What your credit union should know about military transitions

Happy New Year CUInsight Readers!

Before we talk about military transitions, we would like to extend a hearty thanks to all credit unions and credit union partners for serving our military and veteran communities! We are extremely grateful for all you do.

Whether you work in a Defense Credit Union or not, America’s credit union system diligently serves our military members, veterans, and their families. By offering superior products, each of you is consistently the top choice in financial institutions for our military. We see evidence of this in countless posts on LinkedIn and Twitter, along with credit union press releases.

As such, we would like to share some important insight in the new year and what happens throughout the military lifecycle. During my time in the military, each January seemed to be the ideal month for many of my colleagues to apply for military retirement. I “pushed the button” exactly four years ago, officially beginning my transition process after two years of planning. Outside of saving for the retirement ceremony, this simple act initiates several other financial impacts over the next several months. There are two main points to bear in mind for all credit unions.

First, we all know that more people need financial education than ever before. A depressing statistic is a recent Federal Reserve report that found almost 40 percent of Americans would have to use additional sources of credit to cover a $400 emergency. Military members are no different. And while basic savings is always a challenge, there is a separate danger lurking as military members retire. That is the inescapable fact that all military members will go without a paycheck for approximately 45 days before their retired pay starts.

This 45-day gap occurs because the Department of Defense withholds the last active duty paycheck to settle any outstanding travel or overpayment debts. Plus, for some reason, it takes longer than it should to transfer a servicemember’s personal information to the retired pay system. The result is approximately 45 days (or more) due to various levels of bureaucracy. Even though the member will eventually be paid, it still amounts to each member being several thousand dollars short in the interim.

Yet, mortgage/rent, car loans, insurance, and other necessities must still be paid on time. The need to plan for this eventuality can be much higher than struggling to save $400 for a rainy day. Worse, if your military member is already struggling with financial hardships, it can strain or damage your relationship if/when they miss a loan payment or end up borrowing from a competitor at higher interest rates.

It is also important for military members to realize when the first retirement check arrives, any selected benefits such as the Survivor Benefit Plan and Veterans Group Life Insurance along with any state income taxes are deducted automatically. It is surprising how many military members fail to factor in the cost of these benefits. Failing to plan for these expenses can put the member at serious financial risk seemingly without notice.

In terms of what a military pension will pay for—if a military retiree is lucky, their monthly pension might cover rent and nothing else. Adding to this sudden financial adjustment is the fact that housing costs become real (e.g., no more non-taxable basic allowance for housing), and finding a job after twenty plus years in the military can take longer than expected. Credit union financial counselors need to be aware of these unique pressures to be proactive.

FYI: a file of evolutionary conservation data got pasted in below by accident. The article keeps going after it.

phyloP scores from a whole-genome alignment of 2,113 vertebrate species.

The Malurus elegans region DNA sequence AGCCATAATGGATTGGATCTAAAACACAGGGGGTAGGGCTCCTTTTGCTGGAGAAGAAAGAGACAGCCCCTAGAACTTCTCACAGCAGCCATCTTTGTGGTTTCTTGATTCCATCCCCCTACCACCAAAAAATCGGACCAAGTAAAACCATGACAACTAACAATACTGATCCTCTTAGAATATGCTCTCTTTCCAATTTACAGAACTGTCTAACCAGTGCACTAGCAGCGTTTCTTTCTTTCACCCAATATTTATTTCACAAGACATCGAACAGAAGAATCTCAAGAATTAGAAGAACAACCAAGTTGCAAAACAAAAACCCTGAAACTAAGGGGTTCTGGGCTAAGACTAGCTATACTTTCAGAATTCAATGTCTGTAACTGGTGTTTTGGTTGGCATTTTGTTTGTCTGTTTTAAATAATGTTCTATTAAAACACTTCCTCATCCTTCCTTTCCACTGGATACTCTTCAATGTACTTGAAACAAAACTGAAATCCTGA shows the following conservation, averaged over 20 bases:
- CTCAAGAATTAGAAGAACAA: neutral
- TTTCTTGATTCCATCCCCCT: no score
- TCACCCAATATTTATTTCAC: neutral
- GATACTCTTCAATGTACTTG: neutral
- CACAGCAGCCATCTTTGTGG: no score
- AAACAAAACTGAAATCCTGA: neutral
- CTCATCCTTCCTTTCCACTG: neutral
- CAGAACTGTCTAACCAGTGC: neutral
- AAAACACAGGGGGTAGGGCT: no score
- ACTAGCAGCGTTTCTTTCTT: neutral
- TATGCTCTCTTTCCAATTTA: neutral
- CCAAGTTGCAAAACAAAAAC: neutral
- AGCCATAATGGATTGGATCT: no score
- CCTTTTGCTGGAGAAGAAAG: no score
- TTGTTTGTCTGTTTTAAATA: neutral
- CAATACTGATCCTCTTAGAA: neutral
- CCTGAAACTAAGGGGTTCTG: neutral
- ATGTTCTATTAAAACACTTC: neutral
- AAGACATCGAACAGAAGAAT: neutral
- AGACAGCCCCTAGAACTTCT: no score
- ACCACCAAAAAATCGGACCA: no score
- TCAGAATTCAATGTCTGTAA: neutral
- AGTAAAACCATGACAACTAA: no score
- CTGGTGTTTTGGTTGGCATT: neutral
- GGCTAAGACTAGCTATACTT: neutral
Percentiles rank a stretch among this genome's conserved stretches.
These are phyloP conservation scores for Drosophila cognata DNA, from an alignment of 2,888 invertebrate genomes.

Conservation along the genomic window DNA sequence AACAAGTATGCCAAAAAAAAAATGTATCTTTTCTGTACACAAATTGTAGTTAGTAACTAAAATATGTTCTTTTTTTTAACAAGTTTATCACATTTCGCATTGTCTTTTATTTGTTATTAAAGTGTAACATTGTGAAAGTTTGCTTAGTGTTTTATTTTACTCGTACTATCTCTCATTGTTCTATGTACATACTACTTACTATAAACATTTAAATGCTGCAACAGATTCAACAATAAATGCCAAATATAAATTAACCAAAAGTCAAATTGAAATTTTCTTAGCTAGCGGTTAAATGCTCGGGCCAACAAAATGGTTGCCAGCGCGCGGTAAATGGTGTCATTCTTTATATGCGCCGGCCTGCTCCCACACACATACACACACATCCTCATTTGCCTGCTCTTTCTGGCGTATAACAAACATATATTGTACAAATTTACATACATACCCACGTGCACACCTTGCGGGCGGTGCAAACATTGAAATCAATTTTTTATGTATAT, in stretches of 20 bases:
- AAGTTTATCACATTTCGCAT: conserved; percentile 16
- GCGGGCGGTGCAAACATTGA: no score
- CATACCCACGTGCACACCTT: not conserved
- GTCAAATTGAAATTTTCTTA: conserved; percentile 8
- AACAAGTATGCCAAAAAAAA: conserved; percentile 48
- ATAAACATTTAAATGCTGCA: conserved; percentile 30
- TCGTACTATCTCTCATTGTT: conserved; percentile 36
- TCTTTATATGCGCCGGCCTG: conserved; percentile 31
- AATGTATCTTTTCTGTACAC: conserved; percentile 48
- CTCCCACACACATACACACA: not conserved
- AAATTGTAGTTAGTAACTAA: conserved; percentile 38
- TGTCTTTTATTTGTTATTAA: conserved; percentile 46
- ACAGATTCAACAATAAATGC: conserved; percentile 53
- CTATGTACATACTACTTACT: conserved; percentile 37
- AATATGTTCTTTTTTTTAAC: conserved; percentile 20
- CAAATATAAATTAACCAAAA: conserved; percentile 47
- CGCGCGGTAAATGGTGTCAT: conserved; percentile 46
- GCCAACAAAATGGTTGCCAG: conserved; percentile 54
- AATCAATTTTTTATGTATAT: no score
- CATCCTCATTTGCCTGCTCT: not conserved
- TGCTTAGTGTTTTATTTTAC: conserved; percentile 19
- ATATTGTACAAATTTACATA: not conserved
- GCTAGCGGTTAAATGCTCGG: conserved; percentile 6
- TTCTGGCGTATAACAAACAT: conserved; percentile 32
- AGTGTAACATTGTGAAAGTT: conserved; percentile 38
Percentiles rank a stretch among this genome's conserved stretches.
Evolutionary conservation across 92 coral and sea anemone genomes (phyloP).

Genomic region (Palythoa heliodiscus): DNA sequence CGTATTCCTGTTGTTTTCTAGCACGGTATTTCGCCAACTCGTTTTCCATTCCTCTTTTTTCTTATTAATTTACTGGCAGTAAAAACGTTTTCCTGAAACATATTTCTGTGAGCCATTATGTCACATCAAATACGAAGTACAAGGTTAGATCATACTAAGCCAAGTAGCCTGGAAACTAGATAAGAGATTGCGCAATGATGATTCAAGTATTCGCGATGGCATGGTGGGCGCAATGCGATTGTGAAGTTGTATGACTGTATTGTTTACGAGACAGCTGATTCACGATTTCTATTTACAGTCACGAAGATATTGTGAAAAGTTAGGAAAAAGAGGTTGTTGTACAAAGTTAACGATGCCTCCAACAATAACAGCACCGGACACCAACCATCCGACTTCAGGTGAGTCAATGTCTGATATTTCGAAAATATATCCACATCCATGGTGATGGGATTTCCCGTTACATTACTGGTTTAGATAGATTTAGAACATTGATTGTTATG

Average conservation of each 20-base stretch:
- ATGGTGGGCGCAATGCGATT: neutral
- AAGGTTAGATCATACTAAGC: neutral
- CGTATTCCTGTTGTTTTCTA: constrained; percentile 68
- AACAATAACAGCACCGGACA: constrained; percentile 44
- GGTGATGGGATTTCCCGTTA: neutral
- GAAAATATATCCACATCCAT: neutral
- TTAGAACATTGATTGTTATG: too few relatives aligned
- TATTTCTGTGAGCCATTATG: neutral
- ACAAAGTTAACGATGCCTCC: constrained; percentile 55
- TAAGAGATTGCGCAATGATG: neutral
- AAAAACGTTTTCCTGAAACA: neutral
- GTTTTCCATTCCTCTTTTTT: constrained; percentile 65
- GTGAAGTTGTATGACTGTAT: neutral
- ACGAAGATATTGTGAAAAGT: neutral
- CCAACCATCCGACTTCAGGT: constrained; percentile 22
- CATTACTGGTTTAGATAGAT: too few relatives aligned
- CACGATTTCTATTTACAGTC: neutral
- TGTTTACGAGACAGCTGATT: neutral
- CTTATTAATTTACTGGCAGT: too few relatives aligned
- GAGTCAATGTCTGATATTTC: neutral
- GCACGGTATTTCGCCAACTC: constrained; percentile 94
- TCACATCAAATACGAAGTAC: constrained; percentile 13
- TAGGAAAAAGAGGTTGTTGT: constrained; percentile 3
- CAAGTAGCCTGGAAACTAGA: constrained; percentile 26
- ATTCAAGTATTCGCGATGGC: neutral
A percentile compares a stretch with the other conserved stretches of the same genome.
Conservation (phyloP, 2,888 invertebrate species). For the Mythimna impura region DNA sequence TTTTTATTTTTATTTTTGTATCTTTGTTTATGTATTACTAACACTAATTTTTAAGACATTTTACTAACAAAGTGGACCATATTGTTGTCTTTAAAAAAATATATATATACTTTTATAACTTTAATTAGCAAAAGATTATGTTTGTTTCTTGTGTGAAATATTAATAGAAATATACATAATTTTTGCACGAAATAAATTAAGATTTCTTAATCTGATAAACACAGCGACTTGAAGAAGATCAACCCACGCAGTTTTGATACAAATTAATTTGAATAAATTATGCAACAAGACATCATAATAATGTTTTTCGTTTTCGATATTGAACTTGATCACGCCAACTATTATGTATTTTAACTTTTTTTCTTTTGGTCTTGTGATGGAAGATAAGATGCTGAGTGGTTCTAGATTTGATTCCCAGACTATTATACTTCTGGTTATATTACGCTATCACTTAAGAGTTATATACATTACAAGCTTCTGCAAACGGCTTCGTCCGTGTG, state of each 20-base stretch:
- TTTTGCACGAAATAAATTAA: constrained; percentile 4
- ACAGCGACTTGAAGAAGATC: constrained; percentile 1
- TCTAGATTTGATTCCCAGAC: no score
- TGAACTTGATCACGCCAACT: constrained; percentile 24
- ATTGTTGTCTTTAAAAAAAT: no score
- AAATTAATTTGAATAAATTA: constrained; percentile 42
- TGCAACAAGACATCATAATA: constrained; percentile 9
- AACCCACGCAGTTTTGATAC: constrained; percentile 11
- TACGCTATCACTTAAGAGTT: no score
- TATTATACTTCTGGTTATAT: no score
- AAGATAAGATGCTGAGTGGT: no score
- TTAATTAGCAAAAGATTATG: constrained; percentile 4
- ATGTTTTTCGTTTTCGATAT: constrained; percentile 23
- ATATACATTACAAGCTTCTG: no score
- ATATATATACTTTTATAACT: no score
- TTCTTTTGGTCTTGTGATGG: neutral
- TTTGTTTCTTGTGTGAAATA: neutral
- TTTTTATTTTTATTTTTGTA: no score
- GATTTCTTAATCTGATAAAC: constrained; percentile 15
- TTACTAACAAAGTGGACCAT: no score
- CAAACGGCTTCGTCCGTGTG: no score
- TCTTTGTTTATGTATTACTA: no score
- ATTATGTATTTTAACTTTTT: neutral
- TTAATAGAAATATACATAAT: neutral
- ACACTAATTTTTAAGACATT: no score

Second, we all agree that credit unions offer great financial counseling and education. Here is where you can excel: understanding your military member’s transition and financial pressures (everything I described above) can help you better serve your brand-new “veterans;” build stronger member-trust; potentially offer additional products and services. Plus, credit unions already have the lion’s share of trust in the military.

In a recent Military Saves Survey, we continue to see credit unions outpacing every other trusted source of financial information on the installation, including the chain of command.  This is not by accident—you earned it!

Military Saves Survey

Banks or credit unions 49%
Family and friends 38%
Personal Financial Manager or family readiness program 31%
Non-profit / education organizations 19%
Military peers 17%
Military chain of command 5%
Military relief society 4%

The good news is that retiring military members tend to “push the button” several months ahead of actual retirement, usually 6-9 months in advance. This gives your credit union time to help your members develop a plan in terms of:

  • Saving for the 45-days In Between Paychecks (in addition to everything else)
  • Budgeting for Retired Pay (especially if cash flows are less in retirement)
  • Restructuring or Prioritizing Debt Payments (pay off debts before retirement)
  • Understanding and Improving Credit Scores (as income levels change)
  • Fixing Credit Reporting Issues (e.g., Medical Debt due to Tri-Care errors)
  • Getting Better Loan Rates (where your credit union should excel)

Many other financial pressures affect our nation’s military members. Credit needs for first-termers, deployment pressures, military relocations, and wounded warrior/casualty affairs are some that come to mind. If you have questions, please do not hesitate to reach out to DCUC. In the meantime, we are thankful you are there to meet your member needs and further our credit union ideals.

Anthony Hernandez

Anthony Hernandez

Anthony Hernandez is the President and Chief Executive Officer of the Defense Credit Union Council (DCUC).  He joined DCUC as its Chief Operating Officer in August 2016 and was selected ... Web: www.dcuc.org Details

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